6. Dear Agent Manners:
    I’ve heard about writers receiving multiple offers of representation. After asking these authors how this happened, most say that, after receiving one offer, they then informed the other agents considering their manuscript, hoping to get more offers of represenation from them. Do agents expect this to happen when they make an offer? Is it considered rude or tacky? Is there a certain way writers should go about informing the other agents of the first offer?
    Any advice is much appreciated.
    Curious in Kentucky

  7. Dear Agent Manners,
    Hi. I’d like to say that I felt all fan girl-like when I saw my name on this post. You rawk—and everyone knows it! :*)
    Now on to the Q&A:
    1.)Would you represent someone who wanted to first write a dark urban fantasy series, then move onto more horror-based books? Even though the two are closely related, I expect that agents would feel differently about it.
    2.)I know every agent differs, but I’ll pose the question to you. Are there any subjects that are too taboo for you to represent, even if they are handled well, as far as offering social commentary?
    Thank you soooo much for doing the Q&A!
    ~Tyhitia
    http://obfuscationofreality.blogspot.com/

  8. Word Count
    Dear Agent Manners,
    I write young adult fantasy and have been reading on a lot of blogs about word count for this genre. My ms is 95,000 words and I have received some rejections that specifically cite the word count as the reason for rejection. I know authors who have longer books than mine who’ve found agents. What is the real deal on word count?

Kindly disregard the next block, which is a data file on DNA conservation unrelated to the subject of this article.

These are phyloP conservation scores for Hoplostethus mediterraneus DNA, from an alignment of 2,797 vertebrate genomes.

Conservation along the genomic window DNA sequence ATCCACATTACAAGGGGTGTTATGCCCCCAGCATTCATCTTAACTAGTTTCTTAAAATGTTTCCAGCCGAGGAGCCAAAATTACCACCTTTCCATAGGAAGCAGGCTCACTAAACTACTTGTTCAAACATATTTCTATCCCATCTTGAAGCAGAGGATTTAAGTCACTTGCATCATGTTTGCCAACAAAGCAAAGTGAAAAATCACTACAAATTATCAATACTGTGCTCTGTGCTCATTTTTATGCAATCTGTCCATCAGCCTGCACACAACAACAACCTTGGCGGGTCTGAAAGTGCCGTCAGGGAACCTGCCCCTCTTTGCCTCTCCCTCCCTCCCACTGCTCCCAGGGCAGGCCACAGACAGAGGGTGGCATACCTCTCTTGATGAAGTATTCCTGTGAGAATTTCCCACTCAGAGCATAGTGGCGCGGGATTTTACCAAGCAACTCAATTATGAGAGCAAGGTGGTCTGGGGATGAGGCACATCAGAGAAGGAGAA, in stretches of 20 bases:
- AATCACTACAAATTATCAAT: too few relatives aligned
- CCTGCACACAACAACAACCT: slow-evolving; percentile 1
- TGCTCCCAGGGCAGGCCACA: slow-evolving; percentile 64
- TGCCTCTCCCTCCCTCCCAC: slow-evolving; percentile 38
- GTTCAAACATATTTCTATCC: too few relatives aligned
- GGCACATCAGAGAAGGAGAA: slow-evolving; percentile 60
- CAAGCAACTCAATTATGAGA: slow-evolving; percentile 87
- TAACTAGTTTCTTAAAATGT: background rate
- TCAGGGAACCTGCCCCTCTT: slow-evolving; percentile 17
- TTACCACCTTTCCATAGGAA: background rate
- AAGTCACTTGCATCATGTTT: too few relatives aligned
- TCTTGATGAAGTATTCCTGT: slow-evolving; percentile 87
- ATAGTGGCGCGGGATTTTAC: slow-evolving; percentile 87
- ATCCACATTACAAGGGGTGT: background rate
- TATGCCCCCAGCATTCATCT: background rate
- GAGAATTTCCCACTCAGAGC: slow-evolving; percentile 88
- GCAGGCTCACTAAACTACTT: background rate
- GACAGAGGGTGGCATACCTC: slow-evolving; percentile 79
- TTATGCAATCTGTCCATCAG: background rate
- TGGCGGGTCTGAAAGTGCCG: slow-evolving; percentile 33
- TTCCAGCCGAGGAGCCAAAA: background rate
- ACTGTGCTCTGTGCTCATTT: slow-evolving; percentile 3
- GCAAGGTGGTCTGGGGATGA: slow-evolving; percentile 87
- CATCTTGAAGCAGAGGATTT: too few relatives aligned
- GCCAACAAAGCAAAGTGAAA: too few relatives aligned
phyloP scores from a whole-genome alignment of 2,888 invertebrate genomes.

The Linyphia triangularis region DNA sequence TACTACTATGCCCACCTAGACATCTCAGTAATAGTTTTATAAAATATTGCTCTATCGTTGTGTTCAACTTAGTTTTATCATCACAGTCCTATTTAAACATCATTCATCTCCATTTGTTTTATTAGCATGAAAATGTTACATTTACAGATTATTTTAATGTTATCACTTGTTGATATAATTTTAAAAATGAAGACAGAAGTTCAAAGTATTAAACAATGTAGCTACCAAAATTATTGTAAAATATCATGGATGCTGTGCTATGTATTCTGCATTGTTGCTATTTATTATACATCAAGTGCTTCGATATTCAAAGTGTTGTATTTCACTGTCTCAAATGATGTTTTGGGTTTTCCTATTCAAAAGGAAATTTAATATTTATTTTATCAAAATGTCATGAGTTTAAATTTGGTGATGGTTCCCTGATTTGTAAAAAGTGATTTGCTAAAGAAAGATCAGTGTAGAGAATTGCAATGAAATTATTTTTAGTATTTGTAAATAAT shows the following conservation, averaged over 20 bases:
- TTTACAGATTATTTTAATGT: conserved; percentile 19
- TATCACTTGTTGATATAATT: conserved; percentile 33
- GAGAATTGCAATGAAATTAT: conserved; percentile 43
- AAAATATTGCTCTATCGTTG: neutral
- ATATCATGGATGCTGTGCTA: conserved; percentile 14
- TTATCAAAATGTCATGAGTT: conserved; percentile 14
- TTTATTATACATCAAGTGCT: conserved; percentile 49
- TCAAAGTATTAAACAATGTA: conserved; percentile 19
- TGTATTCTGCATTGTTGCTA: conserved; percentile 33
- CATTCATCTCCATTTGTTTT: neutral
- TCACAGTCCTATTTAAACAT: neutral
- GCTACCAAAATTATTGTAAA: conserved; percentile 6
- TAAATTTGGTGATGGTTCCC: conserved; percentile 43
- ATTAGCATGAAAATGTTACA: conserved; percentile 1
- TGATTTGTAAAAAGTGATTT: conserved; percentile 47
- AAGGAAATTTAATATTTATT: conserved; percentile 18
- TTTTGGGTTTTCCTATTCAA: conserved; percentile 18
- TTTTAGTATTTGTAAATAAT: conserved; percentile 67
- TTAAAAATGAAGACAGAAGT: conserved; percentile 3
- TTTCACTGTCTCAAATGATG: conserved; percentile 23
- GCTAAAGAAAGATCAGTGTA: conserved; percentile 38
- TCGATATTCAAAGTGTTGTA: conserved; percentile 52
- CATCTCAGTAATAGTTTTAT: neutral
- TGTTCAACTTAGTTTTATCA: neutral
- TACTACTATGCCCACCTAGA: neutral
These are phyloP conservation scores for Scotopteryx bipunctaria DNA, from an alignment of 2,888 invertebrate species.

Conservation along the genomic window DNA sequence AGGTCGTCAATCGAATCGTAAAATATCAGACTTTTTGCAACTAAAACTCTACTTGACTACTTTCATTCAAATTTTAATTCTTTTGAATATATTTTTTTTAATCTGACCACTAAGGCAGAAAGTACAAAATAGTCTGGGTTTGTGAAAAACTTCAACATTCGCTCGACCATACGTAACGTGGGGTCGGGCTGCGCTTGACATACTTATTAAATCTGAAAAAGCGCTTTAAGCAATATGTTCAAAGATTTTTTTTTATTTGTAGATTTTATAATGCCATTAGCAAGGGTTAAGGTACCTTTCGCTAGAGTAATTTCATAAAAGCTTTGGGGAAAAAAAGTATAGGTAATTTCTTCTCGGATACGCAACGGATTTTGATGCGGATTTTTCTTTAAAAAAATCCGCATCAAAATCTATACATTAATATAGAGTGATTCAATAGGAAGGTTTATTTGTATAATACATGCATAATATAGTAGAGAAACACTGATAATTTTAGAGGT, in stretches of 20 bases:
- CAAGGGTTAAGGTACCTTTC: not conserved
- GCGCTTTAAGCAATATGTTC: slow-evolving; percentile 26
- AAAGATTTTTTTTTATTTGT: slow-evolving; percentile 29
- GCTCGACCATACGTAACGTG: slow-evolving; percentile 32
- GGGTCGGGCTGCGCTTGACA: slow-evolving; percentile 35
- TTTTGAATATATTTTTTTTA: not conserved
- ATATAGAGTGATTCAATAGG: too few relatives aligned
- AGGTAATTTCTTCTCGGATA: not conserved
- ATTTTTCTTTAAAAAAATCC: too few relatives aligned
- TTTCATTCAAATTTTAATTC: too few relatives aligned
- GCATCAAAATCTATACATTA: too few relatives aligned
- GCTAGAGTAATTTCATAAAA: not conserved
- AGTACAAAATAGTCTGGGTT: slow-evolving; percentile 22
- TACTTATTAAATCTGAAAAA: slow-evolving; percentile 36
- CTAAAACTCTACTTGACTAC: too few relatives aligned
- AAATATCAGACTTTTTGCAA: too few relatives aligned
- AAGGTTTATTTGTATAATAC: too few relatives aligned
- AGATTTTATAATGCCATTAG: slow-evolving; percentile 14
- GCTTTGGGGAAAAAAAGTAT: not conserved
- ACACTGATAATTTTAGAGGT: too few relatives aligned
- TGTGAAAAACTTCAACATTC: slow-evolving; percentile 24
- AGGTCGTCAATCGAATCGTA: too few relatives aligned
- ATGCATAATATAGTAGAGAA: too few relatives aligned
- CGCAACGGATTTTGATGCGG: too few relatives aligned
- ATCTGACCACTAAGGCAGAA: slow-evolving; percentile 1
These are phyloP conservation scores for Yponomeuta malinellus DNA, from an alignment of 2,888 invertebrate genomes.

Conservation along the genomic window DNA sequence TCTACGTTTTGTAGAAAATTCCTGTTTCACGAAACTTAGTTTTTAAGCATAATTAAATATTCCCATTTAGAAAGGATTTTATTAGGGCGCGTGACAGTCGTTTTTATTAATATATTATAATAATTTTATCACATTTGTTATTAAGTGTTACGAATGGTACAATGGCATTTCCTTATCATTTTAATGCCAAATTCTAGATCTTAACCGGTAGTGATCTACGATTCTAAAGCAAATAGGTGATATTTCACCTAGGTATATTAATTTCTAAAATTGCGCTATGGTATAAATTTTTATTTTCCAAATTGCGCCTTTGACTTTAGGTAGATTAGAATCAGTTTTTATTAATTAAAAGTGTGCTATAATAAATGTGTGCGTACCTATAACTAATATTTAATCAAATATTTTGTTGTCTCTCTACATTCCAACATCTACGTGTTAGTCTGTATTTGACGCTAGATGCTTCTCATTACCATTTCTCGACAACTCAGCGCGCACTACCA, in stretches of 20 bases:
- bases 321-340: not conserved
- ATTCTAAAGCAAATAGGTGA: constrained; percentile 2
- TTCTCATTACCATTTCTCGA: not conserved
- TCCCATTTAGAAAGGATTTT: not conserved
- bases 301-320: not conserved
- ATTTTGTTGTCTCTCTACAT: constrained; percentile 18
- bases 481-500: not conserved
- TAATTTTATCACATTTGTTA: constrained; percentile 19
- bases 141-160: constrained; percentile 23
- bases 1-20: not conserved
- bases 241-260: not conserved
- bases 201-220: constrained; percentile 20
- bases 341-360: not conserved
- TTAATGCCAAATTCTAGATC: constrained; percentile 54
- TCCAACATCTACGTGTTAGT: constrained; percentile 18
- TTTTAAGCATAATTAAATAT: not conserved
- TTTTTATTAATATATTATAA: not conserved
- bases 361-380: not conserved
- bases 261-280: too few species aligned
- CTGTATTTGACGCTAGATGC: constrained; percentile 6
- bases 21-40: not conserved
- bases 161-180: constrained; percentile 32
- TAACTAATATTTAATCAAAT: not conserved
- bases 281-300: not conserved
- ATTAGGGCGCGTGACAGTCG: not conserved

COUNTing on You in More Ways Than One

  9. Q&A
    Dear Agent Manners~
    I’m a young author, not yet represented, and not quite finished with my first books “final” draft. Another agent-who-blogs recommended not writing a second book in a series until the first has found a home in the real world outside my door. I’m fine with that idea and I understand why it makes practical sense.
    My question is how much genre jumping the average agent will let me do after that first book has been accepted and is being shopped to editors. If I query the agent with a sci-fi piece and, avoiding sequeals like the plague, go write a fantasy piece will my agent scream, cry, or throw me out the door? Would it be better to line up seperate agents for each genre? Is there an industry standard for genre-hopping authors or do agents play this case-by-case.
    I know what it looks like from where I’m sitting. I’d like to know what an agent thinks of an author who writes multiple genres.
    Thank you for your time and attention,
    Restless Writer

  10. Dear Agent Manners,
    I’ve got a bit of a problem. I’m a very young writer (18), but I’ve been publishing work in magazines for pay for a few years. I know that an agent would have no clue of my age in a decent query, but a friend suggested that I should intentionally mention it because it would make me “marketable.” I suspect this is madness, because if I were an agent and someone told me they were barely even a legal adult, I probably wouldn’t assume much of their writing.
    Then again, the boy who wrote “Eragon” got a great deal of his publicity thanks to his age. Thoughts? Should I mention it and be a novelty-item of sorts, or does it really have no place in a query letter?

  11. Conference Question
    Dear Agent Manners,
    Although my WIP is only at the character development/plotting stage, I was thinking of attending the Writer’s Digest Books Writer’s Conference at BEA, as well as one day of BEA.
    Given the current status of my WIP do you think it would be worthwhile to attend, or is it too soon?
    Thank you,
    Miss Ellie

  12. Dear Agent Manners,
    How does one query for a completed series? I’ve seen the advice to query the first book only but what if the series was, as in the case of the Lord of the Rings, one book that got broken up into several because of its size? Would it be better to try and sell a single book or a more traditional trilogy/series first?
    Gratefully,
    Curious about Series

  13. Agent Manners
    Dear Agent Manners,